A request from the ITN editors — please do not send in the same letter or article more than once or to more than one of the addresses you find in ITN. If you are resubmitting a piece because you fear it may not have been received, please note somewhere in the letter that you are submitting it a second time. Otherwise, it can cause problems.

Feature articles, which are the lengthy, more “formal” pieces with photographs that appear in the front half of the magazine, should be sent to our Features Editor, Beth Habian, at Box 1148, Florence, OR 97439, or e-mailed to beth@ intltravelnews.com.

Any questions regarding your subscription itself go to ITN Subscriptions, 2628 El Camino Ave., Ste. A6, Sacramento, CA 95821-5925; phone 800/486-4968 (re subscriptions only).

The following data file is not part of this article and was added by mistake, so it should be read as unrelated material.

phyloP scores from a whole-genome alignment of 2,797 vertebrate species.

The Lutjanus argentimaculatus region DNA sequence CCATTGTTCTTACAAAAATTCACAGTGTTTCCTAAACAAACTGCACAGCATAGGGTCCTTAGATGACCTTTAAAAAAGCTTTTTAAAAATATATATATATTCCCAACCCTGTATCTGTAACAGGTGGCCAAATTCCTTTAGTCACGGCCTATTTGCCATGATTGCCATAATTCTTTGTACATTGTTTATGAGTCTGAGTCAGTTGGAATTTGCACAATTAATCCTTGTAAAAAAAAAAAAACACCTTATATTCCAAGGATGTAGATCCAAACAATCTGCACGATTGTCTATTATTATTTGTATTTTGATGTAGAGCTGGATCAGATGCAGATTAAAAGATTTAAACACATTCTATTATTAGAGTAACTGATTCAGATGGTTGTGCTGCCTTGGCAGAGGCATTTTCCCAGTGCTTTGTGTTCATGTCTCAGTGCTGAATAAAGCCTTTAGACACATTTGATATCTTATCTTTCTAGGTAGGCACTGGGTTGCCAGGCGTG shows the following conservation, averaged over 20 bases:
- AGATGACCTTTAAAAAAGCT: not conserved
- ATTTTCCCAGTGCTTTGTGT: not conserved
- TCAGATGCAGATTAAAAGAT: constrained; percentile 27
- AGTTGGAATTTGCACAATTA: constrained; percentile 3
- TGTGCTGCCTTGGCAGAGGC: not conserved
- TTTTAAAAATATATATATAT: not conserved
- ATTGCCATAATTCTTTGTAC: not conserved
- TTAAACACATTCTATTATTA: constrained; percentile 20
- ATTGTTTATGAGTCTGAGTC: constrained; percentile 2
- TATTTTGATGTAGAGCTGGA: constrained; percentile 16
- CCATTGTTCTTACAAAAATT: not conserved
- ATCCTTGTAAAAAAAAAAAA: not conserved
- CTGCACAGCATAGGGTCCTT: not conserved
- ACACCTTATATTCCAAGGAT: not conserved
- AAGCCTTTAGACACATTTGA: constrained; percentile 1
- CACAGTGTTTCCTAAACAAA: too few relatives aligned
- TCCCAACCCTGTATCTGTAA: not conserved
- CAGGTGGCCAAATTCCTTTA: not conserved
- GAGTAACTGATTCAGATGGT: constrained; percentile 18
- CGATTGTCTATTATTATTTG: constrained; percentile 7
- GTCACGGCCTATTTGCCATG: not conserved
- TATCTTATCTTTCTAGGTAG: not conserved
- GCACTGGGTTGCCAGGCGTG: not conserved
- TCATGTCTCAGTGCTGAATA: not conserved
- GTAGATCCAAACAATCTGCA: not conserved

Pretty much everything else — letters to print, suggestions for the magazine, ITN Report Cards, boxes of candy, etc. — should be sent to the main offices of ITN here at 2116 28th St., Sacramento, CA 95818, or e-mailed to editor@intltravelnews.com.

For a copy of our Writer Guidelines with full details on submitting articles and pictures, contact us at our 28th Street address or check our website, www.intltravelnews.com (follow the link at the bottom of the homepage). Thanks.

In each March and September issue we print an index of nearly every article, letter and news item published in ITN in the previous half year. A searchable version will also be available on our website.

Most of it is arranged alphabetically by country as well as by travel firm, as a travel-planning reference, but the sections at the end — Miscellaneous, in particular — can make for some interesting skimming.

Enjoy!— D.T.